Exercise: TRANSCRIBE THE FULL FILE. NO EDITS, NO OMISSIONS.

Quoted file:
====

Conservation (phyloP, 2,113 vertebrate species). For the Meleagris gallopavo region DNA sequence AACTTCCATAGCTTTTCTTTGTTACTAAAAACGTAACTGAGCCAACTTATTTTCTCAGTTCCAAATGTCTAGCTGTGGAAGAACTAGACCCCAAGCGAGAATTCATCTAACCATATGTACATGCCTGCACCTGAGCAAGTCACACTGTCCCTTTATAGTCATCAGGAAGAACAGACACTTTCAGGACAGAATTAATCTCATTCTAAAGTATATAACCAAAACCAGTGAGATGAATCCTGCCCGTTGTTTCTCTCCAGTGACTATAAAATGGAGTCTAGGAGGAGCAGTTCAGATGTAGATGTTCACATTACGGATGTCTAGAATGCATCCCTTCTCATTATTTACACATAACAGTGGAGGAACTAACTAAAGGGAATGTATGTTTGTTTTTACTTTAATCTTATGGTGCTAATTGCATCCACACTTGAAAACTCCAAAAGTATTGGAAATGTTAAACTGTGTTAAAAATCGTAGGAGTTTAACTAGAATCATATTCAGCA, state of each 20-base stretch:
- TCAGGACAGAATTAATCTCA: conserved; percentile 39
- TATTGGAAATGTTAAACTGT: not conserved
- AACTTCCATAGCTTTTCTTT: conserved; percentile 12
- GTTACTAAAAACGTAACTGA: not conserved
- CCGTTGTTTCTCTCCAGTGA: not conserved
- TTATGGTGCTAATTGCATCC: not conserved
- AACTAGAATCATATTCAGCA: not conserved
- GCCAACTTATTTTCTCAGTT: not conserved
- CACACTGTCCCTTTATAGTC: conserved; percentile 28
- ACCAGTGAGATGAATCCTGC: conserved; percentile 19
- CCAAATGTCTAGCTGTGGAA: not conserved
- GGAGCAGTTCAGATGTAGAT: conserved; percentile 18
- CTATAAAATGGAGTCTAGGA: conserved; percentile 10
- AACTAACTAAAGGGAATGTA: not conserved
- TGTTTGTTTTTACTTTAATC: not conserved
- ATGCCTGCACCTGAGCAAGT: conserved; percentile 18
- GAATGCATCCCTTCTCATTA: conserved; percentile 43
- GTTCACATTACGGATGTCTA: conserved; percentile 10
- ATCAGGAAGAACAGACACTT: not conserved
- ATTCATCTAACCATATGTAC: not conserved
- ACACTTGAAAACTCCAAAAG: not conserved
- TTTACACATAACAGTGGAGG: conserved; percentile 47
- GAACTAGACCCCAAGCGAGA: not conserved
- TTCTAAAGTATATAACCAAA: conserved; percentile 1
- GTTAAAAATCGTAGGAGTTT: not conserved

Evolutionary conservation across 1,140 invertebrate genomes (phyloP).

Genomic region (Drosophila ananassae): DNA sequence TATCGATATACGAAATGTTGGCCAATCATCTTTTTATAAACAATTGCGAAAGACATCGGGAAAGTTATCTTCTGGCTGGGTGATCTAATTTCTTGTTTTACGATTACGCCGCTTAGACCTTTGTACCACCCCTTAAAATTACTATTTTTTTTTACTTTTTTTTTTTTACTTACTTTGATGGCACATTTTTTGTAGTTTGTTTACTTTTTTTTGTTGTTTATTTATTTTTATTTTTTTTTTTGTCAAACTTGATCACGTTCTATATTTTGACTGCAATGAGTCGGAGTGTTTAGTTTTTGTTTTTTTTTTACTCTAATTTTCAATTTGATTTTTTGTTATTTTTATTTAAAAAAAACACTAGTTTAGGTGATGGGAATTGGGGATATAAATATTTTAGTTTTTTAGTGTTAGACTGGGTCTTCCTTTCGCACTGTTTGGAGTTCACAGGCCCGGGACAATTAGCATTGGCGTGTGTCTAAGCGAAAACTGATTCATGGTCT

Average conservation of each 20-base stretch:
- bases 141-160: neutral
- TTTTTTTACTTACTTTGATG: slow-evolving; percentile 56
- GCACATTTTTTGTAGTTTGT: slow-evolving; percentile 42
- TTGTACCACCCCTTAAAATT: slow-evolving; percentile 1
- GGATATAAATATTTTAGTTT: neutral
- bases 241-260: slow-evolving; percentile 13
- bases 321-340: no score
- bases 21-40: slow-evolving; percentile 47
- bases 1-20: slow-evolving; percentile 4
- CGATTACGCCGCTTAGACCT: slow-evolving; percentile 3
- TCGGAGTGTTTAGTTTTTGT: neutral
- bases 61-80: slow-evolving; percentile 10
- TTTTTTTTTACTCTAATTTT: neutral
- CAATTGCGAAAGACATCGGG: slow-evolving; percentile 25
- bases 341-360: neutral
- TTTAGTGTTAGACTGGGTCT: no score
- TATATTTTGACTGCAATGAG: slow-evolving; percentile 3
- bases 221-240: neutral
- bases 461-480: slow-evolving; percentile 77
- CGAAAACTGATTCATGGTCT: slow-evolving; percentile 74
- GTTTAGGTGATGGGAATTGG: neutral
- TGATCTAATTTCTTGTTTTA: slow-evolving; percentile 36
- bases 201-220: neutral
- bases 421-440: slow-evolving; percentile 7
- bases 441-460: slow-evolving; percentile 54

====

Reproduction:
Conservation (phyloP, 2,113 vertebrate species). For the Meleagris gallopavo region DNA sequence AACTTCCATAGCTTTTCTTTGTTACTAAAAACGTAACTGAGCCAACTTATTTTCTCAGTTCCAAATGTCTAGCTGTGGAAGAACTAGACCCCAAGCGAGAATTCATCTAACCATATGTACATGCCTGCACCTGAGCAAGTCACACTGTCCCTTTATAGTCATCAGGAAGAACAGACACTTTCAGGACAGAATTAATCTCATTCTAAAGTATATAACCAAAACCAGTGAGATGAATCCTGCCCGTTGTTTCTCTCCAGTGACTATAAAATGGAGTCTAGGAGGAGCAGTTCAGATGTAGATGTTCACATTACGGATGTCTAGAATGCATCCCTTCTCATTATTTACACATAACAGTGGAGGAACTAACTAAAGGGAATGTATGTTTGTTTTTACTTTAATCTTATGGTGCTAATTGCATCCACACTTGAAAACTCCAAAAGTATTGGAAATGTTAAACTGTGTTAAAAATCGTAGGAGTTTAACTAGAATCATATTCAGCA, state of each 20-base stretch:
- TCAGGACAGAATTAATCTCA: conserved; percentile 39
- TATTGGAAATGTTAAACTGT: not conserved
- AACTTCCATAGCTTTTCTTT: conserved; percentile 12
- GTTACTAAAAACGTAACTGA: not conserved
- CCGTTGTTTCTCTCCAGTGA: not conserved
- TTATGGTGCTAATTGCATCC: not conserved
- AACTAGAATCATATTCAGCA: not conserved
- GCCAACTTATTTTCTCAGTT: not conserved
- CACACTGTCCCTTTATAGTC: conserved; percentile 28
- ACCAGTGAGATGAATCCTGC: conserved; percentile 19
- CCAAATGTCTAGCTGTGGAA: not conserved
- GGAGCAGTTCAGATGTAGAT: conserved; percentile 18
- CTATAAAATGGAGTCTAGGA: conserved; percentile 10
- AACTAACTAAAGGGAATGTA: not conserved
- TGTTTGTTTTTACTTTAATC: not conserved
- ATGCCTGCACCTGAGCAAGT: conserved; percentile 18
- GAATGCATCCCTTCTCATTA: conserved; percentile 43
- GTTCACATTACGGATGTCTA: conserved; percentile 10
- ATCAGGAAGAACAGACACTT: not conserved
- ATTCATCTAACCATATGTAC: not conserved
- ACACTTGAAAACTCCAAAAG: not conserved
- TTTACACATAACAGTGGAGG: conserved; percentile 47
- GAACTAGACCCCAAGCGAGA: not conserved
- TTCTAAAGTATATAACCAAA: conserved; percentile 1
- GTTAAAAATCGTAGGAGTTT: not conserved

Evolutionary conservation across 1,140 invertebrate genomes (phyloP).

Genomic region (Drosophila ananassae): DNA sequence TATCGATATACGAAATGTTGGCCAATCATCTTTTTATAAACAATTGCGAAAGACATCGGGAAAGTTATCTTCTGGCTGGGTGATCTAATTTCTTGTTTTACGATTACGCCGCTTAGACCTTTGTACCACCCCTTAAAATTACTATTTTTTTTTACTTTTTTTTTTTTACTTACTTTGATGGCACATTTTTTGTAGTTTGTTTACTTTTTTTTGTTGTTTATTTATTTTTATTTTTTTTTTTGTCAAACTTGATCACGTTCTATATTTTGACTGCAATGAGTCGGAGTGTTTAGTTTTTGTTTTTTTTTTACTCTAATTTTCAATTTGATTTTTTGTTATTTTTATTTAAAAAAAACACTAGTTTAGGTGATGGGAATTGGGGATATAAATATTTTAGTTTTTTAGTGTTAGACTGGGTCTTCCTTTCGCACTGTTTGGAGTTCACAGGCCCGGGACAATTAGCATTGGCGTGTGTCTAAGCGAAAACTGATTCATGGTCT

Average conservation of each 20-base stretch:
- bases 141-160: neutral
- TTTTTTTACTTACTTTGATG: slow-evolving; percentile 56
- GCACATTTTTTGTAGTTTGT: slow-evolving; percentile 42
- TTGTACCACCCCTTAAAATT: slow-evolving; percentile 1
- GGATATAAATATTTTAGTTT: neutral
- bases 241-260: slow-evolving; percentile 13
- bases 321-340: no score
- bases 21-40: slow-evolving; percentile 47
- bases 1-20: slow-evolving; percentile 4
- CGATTACGCCGCTTAGACCT: slow-evolving; percentile 3
- TCGGAGTGTTTAGTTTTTGT: neutral
- bases 61-80: slow-evolving; percentile 10
- TTTTTTTTTACTCTAATTTT: neutral
- CAATTGCGAAAGACATCGGG: slow-evolving; percentile 25
- bases 341-360: neutral
- TTTAGTGTTAGACTGGGTCT: no score
- TATATTTTGACTGCAATGAG: slow-evolving; percentile 3
- bases 221-240: neutral
- bases 461-480: slow-evolving; percentile 77
- CGAAAACTGATTCATGGTCT: slow-evolving; percentile 74
- GTTTAGGTGATGGGAATTGG: neutral
- TGATCTAATTTCTTGTTTTA: slow-evolving; percentile 36
- bases 201-220: neutral
- bases 421-440: slow-evolving; percentile 7
- bases 441-460: slow-evolving; percentile 54